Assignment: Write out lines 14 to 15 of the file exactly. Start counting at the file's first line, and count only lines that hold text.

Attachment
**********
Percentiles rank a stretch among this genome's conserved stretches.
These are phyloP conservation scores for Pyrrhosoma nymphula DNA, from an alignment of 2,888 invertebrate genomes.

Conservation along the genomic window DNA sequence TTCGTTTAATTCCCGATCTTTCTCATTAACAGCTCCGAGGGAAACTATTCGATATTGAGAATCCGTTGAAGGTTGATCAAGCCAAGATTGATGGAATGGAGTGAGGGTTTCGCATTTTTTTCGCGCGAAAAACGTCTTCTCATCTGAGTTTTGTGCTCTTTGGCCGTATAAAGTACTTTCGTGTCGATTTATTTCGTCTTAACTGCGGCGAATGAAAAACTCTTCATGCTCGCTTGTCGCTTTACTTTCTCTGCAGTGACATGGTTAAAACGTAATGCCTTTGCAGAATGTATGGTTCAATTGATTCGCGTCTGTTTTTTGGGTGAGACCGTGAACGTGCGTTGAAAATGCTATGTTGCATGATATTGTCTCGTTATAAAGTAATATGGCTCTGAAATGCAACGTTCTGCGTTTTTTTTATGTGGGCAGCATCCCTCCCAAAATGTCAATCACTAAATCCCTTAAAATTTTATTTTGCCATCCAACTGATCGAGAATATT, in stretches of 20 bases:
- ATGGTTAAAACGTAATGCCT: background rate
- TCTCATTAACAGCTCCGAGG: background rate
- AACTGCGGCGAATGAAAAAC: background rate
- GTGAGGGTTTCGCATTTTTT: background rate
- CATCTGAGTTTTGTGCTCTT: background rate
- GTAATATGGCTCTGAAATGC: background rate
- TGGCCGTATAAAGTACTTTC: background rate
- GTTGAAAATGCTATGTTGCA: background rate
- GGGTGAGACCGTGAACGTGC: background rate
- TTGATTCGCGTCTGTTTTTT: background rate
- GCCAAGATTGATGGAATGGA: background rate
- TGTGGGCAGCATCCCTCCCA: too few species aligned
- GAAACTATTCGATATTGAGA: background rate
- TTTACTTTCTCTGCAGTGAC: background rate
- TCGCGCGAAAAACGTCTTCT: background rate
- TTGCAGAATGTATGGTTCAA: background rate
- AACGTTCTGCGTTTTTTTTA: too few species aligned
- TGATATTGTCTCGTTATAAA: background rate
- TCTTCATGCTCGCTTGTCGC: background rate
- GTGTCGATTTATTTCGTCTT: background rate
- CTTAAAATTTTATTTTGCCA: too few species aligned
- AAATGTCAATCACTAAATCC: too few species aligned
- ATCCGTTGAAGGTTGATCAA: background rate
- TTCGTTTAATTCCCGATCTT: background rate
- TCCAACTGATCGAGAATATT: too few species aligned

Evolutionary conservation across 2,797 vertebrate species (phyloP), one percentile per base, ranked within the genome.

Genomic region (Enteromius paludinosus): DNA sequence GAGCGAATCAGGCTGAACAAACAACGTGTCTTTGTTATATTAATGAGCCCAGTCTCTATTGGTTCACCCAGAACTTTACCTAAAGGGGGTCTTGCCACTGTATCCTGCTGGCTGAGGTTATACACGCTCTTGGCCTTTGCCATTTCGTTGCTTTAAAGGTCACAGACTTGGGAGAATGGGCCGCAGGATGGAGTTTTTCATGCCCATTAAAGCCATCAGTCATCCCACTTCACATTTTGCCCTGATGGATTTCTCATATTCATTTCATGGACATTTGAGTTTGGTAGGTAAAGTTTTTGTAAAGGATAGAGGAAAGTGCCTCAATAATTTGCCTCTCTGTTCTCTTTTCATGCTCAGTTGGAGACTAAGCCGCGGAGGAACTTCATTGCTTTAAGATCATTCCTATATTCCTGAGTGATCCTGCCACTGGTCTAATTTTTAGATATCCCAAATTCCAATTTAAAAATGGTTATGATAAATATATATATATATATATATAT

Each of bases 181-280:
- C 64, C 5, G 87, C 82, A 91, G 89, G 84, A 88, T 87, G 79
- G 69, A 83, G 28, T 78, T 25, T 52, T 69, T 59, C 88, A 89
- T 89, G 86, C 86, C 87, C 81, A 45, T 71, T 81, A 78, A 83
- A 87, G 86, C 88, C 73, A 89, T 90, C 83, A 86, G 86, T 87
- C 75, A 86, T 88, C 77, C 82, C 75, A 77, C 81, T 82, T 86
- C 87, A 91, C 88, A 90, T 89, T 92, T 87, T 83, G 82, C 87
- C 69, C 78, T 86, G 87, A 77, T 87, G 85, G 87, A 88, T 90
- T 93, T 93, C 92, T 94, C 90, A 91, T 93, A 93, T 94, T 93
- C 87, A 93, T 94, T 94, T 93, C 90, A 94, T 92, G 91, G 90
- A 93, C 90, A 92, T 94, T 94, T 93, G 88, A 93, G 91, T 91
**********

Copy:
- GCCAAGATTGATGGAATGGA: background rate
- TGTGGGCAGCATCCCTCCCA: too few species aligned